After a well-received festival run, Vincent Grashaw’s What Josiah Saw (2022) arrives on Shudder today. Written by Robert Dilts, What Josiah Saw is a blend of Southern Gothic, psychological thriller, and a chilling ghost story.
The film centers on the Graham family, unraveling their bloody history over three intertwined chapters. Thomas (Scott Haze) and his father Josiah (Robert Patrick) live an isolated life on the rundown family homestead. Eldest brother Eli (Nick Stahl) boozes and blows his way through a foundationless life. Middle sister Mary (Kelli Garner) works at her marriage but remains dragged down by her past. to start a new family but is dragged down by her shattered past. The scattered family pulls back together after each receives an offer letter from an oil company. Each sees a different path forward in the exorbitant price tag the company offers. Yet, in order to claim it, they have to dig up their past.
Nick Stahl stopped by to talk about his work as Eli in What Josiah Saw. He delivers a searing performance of a nearly broken man, continuing a career built on memorable roles in genre films. The following is a conversation with him, edited lightly for length and clarity.
Devin: Starting at the top, how did you join the cast of What Josiah Saw?
Nick: Vincent sent me the script, I read it, and I was really happy with the story. I loved how Robert wrote it, so I told Vincent that and he offered me the role. It was a really easy decision to say yes. Loved Eli’s story and felt like a great role.
Devin: You have to love when it all goes that smooth.
Nick: Oh yeah, it’s a nice change of pace.
Devin: Moving onto the performance, shame and trauma define Eli as a character. How do you get into the mindset to channel all that into a performance?
Nick: I mean, I think generally you just kind of apply your own trauma as best you can. I mean, nothing in my life is as extreme as Eli’s, but trauma and pain are things you can relate to. So, you know, it was fairly easy for me to put myself in Eli’s mindset. Even if my own personal struggles were not identical, I just related to the guy right away.
Devin: Beyond the internal work, you deliver quite a physical performance as Eli. It’s a slow burn from his anxious and withdrawn opening stature to a more outward and violent one as What Josiah Saw unfurls. Is that something you thought through, or just a part of the work that came naturally?
Nick: I don’t know if I was intentionally doing it. I just saw the guy as having his drug and alcohol issues, which is of course really clear when you watch the movie. Both of those parts definitely affect your physicality. Everything from posture, to the way you walk, and how anxiety works in your body. I focused on that a bit.
It’s interesting because I feel like as his story goes on and the stakes raise more and more, I kind of saw him coming alive. Stepping up to the challenge in his sort of reluctant way. In the beginning, he’s just a defeated, defeated guy. To get that all across I think I just really studied the material and the physicality unfolded organically on set.
Devin: As you talk about that coming alive, it strikes me that a big part of that is Eli’s twisted reunion with his siblings. You, Kelli, and Scott have limited screen time together, but still, pack a hefty emotional gut-check. How did the three of you build out that shared history?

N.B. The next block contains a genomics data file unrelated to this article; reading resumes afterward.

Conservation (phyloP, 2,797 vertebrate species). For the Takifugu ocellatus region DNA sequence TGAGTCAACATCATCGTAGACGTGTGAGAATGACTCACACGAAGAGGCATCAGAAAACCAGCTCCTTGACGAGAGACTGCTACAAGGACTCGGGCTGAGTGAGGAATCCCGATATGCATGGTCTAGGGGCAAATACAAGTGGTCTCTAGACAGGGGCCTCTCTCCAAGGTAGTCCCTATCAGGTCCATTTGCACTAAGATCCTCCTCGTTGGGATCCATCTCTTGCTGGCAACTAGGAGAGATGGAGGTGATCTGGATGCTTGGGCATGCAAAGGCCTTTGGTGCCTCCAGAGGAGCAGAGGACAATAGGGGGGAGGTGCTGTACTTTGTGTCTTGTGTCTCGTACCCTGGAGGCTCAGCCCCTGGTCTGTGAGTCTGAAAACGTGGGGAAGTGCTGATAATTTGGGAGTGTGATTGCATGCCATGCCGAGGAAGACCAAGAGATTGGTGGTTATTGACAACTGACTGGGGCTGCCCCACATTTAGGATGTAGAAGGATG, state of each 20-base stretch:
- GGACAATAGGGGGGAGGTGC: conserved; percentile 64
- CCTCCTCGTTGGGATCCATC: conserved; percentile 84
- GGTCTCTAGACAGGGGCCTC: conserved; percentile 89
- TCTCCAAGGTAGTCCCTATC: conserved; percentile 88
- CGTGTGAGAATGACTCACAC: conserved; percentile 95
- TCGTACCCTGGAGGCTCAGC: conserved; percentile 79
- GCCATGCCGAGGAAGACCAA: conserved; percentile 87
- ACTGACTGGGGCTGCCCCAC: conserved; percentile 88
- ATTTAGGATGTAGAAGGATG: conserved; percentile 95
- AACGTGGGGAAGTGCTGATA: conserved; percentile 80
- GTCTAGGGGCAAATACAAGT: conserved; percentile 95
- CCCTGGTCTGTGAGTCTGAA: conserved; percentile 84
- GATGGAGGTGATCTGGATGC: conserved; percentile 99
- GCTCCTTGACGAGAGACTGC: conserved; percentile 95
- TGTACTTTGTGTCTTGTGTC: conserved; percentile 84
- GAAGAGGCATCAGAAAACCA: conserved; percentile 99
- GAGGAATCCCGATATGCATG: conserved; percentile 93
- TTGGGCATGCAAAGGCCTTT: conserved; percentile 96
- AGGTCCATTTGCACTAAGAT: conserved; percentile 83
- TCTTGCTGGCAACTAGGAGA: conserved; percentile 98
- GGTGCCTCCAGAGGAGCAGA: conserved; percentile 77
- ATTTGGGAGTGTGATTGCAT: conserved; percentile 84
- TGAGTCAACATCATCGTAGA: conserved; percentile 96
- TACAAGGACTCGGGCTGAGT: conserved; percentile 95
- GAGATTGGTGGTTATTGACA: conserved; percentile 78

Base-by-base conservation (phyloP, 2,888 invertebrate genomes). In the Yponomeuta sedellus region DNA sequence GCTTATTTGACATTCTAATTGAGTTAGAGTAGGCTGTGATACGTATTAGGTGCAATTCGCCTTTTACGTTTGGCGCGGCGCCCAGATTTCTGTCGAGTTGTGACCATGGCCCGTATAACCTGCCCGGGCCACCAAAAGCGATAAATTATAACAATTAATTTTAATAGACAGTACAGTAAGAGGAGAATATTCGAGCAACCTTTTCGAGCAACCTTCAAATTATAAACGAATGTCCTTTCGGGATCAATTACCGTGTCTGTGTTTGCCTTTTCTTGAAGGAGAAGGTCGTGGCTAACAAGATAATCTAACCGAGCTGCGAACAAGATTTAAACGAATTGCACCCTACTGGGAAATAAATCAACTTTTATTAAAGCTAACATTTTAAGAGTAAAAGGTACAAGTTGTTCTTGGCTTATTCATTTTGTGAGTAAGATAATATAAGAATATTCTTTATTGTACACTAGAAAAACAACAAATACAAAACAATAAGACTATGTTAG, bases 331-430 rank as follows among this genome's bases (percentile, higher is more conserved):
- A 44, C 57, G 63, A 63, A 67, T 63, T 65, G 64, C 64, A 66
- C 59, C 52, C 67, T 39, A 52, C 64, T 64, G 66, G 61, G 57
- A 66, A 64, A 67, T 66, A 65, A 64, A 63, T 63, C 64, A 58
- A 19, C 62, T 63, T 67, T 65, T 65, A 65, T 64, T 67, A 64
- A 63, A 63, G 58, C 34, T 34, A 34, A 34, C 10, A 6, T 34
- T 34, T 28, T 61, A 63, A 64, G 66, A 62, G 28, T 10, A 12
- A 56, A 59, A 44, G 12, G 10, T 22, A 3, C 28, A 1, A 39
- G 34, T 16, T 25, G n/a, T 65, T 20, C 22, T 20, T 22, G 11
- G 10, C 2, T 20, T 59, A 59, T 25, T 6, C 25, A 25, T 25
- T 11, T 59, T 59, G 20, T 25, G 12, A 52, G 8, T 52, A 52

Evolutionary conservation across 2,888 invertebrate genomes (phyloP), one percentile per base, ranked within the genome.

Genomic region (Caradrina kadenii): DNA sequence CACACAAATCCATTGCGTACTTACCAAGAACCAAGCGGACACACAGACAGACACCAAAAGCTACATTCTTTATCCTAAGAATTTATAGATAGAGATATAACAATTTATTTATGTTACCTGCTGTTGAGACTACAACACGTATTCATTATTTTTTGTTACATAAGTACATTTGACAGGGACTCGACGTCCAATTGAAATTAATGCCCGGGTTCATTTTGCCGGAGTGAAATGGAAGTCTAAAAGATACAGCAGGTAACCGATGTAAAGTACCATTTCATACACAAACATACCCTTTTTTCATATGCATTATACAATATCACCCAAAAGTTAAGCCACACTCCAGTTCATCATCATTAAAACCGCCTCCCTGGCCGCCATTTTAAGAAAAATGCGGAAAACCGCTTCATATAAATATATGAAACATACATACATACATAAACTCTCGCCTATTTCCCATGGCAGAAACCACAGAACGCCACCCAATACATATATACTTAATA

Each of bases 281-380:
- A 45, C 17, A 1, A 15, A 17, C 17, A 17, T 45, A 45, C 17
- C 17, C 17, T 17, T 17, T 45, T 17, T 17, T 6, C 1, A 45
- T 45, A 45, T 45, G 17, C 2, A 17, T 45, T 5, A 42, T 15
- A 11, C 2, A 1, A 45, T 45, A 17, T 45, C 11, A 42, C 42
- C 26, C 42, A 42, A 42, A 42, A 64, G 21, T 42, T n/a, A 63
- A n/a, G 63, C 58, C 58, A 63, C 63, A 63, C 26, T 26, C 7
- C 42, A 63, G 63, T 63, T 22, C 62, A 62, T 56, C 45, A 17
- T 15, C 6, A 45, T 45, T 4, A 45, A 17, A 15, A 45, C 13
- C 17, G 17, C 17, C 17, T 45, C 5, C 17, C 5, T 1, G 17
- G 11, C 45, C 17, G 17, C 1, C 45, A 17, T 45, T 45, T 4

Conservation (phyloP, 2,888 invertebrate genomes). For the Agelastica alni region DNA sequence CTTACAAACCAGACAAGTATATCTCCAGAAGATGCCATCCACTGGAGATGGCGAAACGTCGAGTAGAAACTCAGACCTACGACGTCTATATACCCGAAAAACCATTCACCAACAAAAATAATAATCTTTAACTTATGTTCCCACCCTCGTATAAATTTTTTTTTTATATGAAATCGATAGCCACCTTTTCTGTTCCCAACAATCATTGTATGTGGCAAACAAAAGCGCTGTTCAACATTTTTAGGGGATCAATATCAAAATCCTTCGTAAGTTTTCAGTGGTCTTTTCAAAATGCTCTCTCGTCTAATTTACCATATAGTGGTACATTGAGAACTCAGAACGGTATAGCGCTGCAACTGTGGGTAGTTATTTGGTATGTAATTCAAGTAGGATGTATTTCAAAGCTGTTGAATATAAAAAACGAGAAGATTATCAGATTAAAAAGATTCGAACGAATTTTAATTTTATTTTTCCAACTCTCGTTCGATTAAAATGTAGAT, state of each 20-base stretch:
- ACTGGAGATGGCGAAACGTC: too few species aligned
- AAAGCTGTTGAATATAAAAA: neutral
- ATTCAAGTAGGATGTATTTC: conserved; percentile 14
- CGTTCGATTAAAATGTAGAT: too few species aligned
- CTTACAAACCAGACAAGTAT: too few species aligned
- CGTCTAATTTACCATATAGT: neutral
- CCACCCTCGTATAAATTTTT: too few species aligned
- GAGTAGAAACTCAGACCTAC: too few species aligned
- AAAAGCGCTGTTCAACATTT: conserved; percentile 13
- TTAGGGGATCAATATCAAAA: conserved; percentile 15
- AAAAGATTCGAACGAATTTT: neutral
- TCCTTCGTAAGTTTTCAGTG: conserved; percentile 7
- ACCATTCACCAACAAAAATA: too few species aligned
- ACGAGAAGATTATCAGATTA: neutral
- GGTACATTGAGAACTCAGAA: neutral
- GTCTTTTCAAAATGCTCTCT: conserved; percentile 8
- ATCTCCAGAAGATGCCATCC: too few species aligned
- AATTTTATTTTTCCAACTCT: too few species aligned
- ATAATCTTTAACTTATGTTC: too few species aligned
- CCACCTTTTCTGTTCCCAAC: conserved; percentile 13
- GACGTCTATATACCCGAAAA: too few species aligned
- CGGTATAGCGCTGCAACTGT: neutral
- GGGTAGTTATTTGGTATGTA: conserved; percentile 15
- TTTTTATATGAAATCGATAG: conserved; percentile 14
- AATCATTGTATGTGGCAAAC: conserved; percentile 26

Nick: I’ve been saying this all over the place: it’s the writing. The script really did a lot of the lifting for us. The roles were very clear. They were so well written, and we showed up and we spent some time in Oklahoma with each other leading up to the film. I had actually known Kelly from before. I did a film with her 20 years ago. Oddly enough, that kind of helped. I felt like I had familiarity with her as my sister.
Devin: Turning to a specific scene, the dinner table moment with the three of you near the end is this pivotal piece of the story. It also requires you to deliver a hefty monologue with a lot of exposition, a plot twist, and intense grief. How do you prepare to face something like that down and get it ready to go?
Nick: It was a tricky scene, man, that whole sequence, especially because of the exposition. It was definitely a challenge. I didn’t want to make too much of a meal of the dialogue. I mean, these are just facts of their lives, things that happened to these three siblings when they were kids. I’m just kind of recounting, so I wanted to get out of the way and let the writing speak for itself. Then it just kind of clicked into place and worked as a way to understand what these characters have been going through the whole time.
Devin: From a career perspective, What Josiah Saw fits in with this stretch of horror projects you’ve been working on across film and TV. Is there something that draws you to horror, or is it less about genre and more about specific stories?
Nick: I think there is just a lot of horror right now. Lots of horror films are being made. So, I don’t think it’s as much me being drawn to the genre as much as horror scripts being what folks are sending around. In terms of this movie, I would say the main thing that attracted me to it is that it crosses genres. It’s got thriller elements. Some Southern Gothic elements. Plenty of family drama, and even some really dark comedy. Through it all though, it’s a story grounded in family, and I love that.
WHAT JOSIAH SAW is streaming exclusively on Shudder.
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